Want to know my best classroom management strategy? No, it’s not doesn’t involve any special gadgets or require a special program. While some classroom management tools can be helpful at times, I believe they are simply short term bandaid approaches to manage student behaviors. In order to truly create an environment where students feel valued, loved, and a desire to be in class, teachers must work on building positive relationships with students.
Building positive relationships in the classroom will create mutual respect and trust. As teachers, we want our students to feel safe. They should know and feel like no matter what, we have their backs. Once students are enrolled in our class, they become “our kids.” Be in their corner, treat them like they are your own children, and create an environment that encourages them to be themselves and take risks.
However, positive relationships and bonds between teachers and students don’t just happen automatically. They require hard work up front and nurturing over time. You have to give your students multiple opportunities to see that you are genuine and truly care about them before they can trust and be vulnerable with you.
So how do we do that?
Here are some of my tried and true ways that I use to build positive relationships with my students throughout the year.
I remember when I was in elementary school, every summer our class list would be posted on my school’s front door about two weeks before school started. I could not wait for that day where I could run to school to see who my teacher was for that year. Then after I found out, I would immediately try and gather as much information as I could about my new teacher from family and friends who were older than me.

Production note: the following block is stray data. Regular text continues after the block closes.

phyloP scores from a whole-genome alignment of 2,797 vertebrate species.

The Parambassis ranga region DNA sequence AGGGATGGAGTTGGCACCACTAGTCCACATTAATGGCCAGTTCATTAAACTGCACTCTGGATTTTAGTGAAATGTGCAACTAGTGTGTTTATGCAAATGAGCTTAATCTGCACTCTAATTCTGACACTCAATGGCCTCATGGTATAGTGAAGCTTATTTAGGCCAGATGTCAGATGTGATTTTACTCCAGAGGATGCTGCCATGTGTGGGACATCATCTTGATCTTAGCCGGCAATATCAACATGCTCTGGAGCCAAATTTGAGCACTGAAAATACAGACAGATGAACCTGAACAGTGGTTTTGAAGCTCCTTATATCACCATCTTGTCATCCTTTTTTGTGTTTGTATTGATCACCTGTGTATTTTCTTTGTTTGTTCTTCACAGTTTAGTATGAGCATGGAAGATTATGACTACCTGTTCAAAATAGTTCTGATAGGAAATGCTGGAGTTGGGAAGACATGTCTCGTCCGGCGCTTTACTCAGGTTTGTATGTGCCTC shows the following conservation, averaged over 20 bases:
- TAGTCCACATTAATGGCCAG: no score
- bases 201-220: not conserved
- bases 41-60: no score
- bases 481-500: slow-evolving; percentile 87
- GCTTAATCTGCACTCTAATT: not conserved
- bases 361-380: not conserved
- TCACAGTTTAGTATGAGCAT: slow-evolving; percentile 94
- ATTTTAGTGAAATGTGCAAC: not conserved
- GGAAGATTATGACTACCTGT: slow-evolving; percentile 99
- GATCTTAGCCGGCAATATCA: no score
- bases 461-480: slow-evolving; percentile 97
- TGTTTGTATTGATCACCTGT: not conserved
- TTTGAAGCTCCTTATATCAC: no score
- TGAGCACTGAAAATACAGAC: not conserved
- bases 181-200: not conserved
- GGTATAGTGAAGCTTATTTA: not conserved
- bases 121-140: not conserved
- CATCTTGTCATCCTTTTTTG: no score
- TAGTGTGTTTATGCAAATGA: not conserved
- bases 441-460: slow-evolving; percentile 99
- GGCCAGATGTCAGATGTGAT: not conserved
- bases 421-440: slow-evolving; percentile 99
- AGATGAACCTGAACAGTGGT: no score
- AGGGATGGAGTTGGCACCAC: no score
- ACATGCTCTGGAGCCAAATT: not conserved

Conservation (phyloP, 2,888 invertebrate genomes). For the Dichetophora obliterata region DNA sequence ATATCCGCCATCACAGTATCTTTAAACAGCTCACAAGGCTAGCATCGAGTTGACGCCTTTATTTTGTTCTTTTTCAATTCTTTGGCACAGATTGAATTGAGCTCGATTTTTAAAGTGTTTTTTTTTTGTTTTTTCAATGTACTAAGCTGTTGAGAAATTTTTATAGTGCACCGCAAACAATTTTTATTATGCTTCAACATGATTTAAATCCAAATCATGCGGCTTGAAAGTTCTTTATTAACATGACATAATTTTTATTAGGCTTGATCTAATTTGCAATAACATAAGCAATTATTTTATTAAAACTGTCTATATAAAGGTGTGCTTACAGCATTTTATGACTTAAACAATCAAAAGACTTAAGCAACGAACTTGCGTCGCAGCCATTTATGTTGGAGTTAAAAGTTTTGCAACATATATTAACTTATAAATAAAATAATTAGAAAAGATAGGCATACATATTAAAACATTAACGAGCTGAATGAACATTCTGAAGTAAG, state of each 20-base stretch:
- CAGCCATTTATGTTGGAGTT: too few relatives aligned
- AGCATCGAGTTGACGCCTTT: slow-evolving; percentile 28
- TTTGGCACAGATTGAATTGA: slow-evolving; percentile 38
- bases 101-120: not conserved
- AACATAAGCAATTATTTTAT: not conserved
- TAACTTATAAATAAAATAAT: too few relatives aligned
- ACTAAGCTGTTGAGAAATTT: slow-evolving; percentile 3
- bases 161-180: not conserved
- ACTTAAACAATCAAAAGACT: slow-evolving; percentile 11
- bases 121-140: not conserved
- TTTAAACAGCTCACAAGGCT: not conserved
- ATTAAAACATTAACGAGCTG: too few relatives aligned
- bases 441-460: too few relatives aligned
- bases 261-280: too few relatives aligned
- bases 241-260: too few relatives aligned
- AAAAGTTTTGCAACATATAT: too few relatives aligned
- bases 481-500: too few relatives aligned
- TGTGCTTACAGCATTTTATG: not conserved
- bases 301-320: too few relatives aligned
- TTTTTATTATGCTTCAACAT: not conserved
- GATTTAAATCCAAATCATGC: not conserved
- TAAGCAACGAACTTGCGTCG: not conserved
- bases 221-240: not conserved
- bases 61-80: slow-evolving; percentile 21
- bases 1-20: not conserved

When I became a teacher, I decided I would help my students out. Instead of having them do their own independent research about me before school started, I would send them a letter introducing myself and share some of that info voluntarily. In my letter, I include some background information about me, my favorite foods, sports teams, and activities, educational background, contact information, and my picture. There’s something so comforting about seeing a picture of your teacher before you enter the classroom.
Students have expressed that receiving the letter from me before school started eased their nerves and made them feel more comfortable. Also, by sharing my favorites with them, they were able to have some talking and discussion points right off the bat when they started school. “Wow, you’re a Giants fan too! That’s awesome.”
Most importantly, sending the letter to my students shows them that I care, even before I meet them.
Some years I’ve printed the letter and sent it via snail mail. However, other years, I saved it as a PDF and emailed it instead to say some time. Either way, I always find that it makes a profound difference and is a great first step for building positive relationships with your students.
Here’s an example of my Meet the Teacher template that you can use to make your own letter for your students.
I’m a huge fan of having a morning meeting with my students on a regular basis. While many people believe that morning meetings should be reserved for primary grades, I think it does WONDERS for building positive relationships in classrooms of older students as well.
I make sure that I am consistent with my morning meetings and they become a regular routine in our classroom. Students know the daily meeting is a time to greet one another, share what’s on their mind, and have some fun too!